A Class Without a Classroom

Stories From the Classroom: Painting En Plein Air

written by Amber Roldan for Special Project: Experiential Learning in Journalism

The city of Florence replaces the traditional classroom setting for students enrolled in FUA-AUF’s Painting En Plein Air class. This unique class structure allows students of all levels and expertise to gain hands-on experience and practice during their time in Florence. Students explore the city and familiarize themselves with the pleasures and challenges of painting outdoors.

The course’s combination of art and sightseeing creates an unparalleled way for students to paint the town during their time abroad. Traveling to new locations each day allows students to explore locations that they may not have seen otherwise, while simultaneously refining their skills and building a portfolio.

“I would like to encourage students to join because it's an inclusive course and art is inclusive,” said Professor Nicoletta Salomon. “We sometimes think that art is just for artists. That's not true, art is for everyone and everyone can learn. And it's very thrilling to teach beginner students,” she added.

“[There is] a larger selection of locations, because when you paint you have to take into account the light and the light changes based on the seasons and based on the day... and that makes it very interesting," Salomon said.

With a unique class structure comes unique considerations, and one of the main challenges that comes with teaching this class is rain. Rain is inconvenient to walk in, to learn in, and is dangerous to expose to sketch books. Therefore, there is always a backup plan in case of rain. Additionally, since the course is not classroom-based, students must carry all materials with them while traveling between locations. When deciding what tools students would use to paint in the class, colored pencils and a water pen were chosen for their practicality — “they really are handy to carry... They are malleable because you can use it dry or wet,” Salomon said.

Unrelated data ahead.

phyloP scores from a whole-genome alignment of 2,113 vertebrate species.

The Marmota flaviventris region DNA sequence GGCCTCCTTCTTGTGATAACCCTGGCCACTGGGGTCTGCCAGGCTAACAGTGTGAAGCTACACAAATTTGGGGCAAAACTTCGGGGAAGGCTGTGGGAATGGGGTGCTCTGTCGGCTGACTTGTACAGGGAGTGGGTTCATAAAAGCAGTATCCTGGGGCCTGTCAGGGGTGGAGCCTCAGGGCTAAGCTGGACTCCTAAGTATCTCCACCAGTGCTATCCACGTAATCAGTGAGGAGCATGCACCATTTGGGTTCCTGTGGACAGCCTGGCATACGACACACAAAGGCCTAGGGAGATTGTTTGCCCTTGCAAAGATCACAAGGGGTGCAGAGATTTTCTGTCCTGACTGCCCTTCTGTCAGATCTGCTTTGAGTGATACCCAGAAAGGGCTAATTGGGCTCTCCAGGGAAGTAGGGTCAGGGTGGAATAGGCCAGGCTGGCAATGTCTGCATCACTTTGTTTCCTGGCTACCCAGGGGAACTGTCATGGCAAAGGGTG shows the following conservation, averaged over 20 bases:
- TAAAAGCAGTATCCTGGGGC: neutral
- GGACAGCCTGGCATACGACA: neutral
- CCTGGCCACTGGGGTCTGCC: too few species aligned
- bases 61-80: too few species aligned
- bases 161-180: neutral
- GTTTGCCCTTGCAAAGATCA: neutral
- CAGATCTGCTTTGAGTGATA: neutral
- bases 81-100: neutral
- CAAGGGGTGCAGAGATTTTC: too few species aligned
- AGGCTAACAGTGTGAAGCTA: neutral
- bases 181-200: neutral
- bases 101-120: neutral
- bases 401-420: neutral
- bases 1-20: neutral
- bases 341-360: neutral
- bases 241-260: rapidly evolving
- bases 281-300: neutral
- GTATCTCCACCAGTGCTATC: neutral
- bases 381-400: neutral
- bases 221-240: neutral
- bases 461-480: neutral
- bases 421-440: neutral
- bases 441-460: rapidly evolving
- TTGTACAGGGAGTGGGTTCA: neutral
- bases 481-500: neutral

This course presents students with the foundations of outdoor painting, enhancing their capacity to engage with different styles and techniques. For example, the day of class I was able to observe tackled painting with a limited palette, color wheels, and color mixing. Visiting two locations, students had the opportunity to paint a variety of scenery, while applying the techniques that they learned. The first stop was Giardino Martin Lutero, followed by a visit to Palazzo Pitti. At Giardino Martin Lutero, specifically, students produced a small painting of something they saw in front of them; from flowers and a water fountain to the cityscape featuring the Duomo.

Palazzo Pitti was the second location. Upon arrival, Salomon spent a few minutes going over the Piazza’s history and significance. She then transitioned into lecturing about primary colors, and prompted students to share prior knowledge and locate primary colors in their kits. Palazzo Pitti’s location epitomized the adaptability that Salomon considers when planning her classes. Palazzo Pitti’s larger canopy protected students and their sketchbooks on Friday as a light rain passed through Florence during class time.

Open to all study abroad students and majors, this course allows students to discover their new city in a creative way, capturing its beauty through painting. At the end of the course, students have an entire sketchbook full of sights of the city that serves as tangible proof of their progress that they can take home as a souvenir.

“I love being able to document the places that I'm going to in a physical journal,” Audrey Nawa, a study abroad student from Penn State said. “I like learning new techniques like mono chromatics and depth; it's been so fun and relaxing,” she added.

Walking around Florence with watercolor materials may not resemble a typical class structure, but the juxtaposition of walking and painting presents a colorful addition to any student’s schedule.

Tiny Florence: A Student Exhibit

Hosted at Via Ricasoli, 21’s Palazzi Community Center on May 30, “Tiny Florence” showcases the work of summer semester FUA-AUF study abroad students enrolled in both the courses of Introduction to Digital Photography and Intermediate Landscape and Architectural Photography.

Inside the Mind of Leonardo

The class, which counts for three semester credits, serves as an overview of da Vinci’s life, art, and his experiential and interdisciplinary approach to the exploration of nature.

Cultural Introduction to Italy

Arriving in Florence for my semester abroad, I felt a mix of excitement and uncertainty. Having
never left the United States before, I was eager to explore this new chapter of my life. Enrolling
in a Cultural Introduction to Italy Course seemed like the perfect way to dive into the experience.

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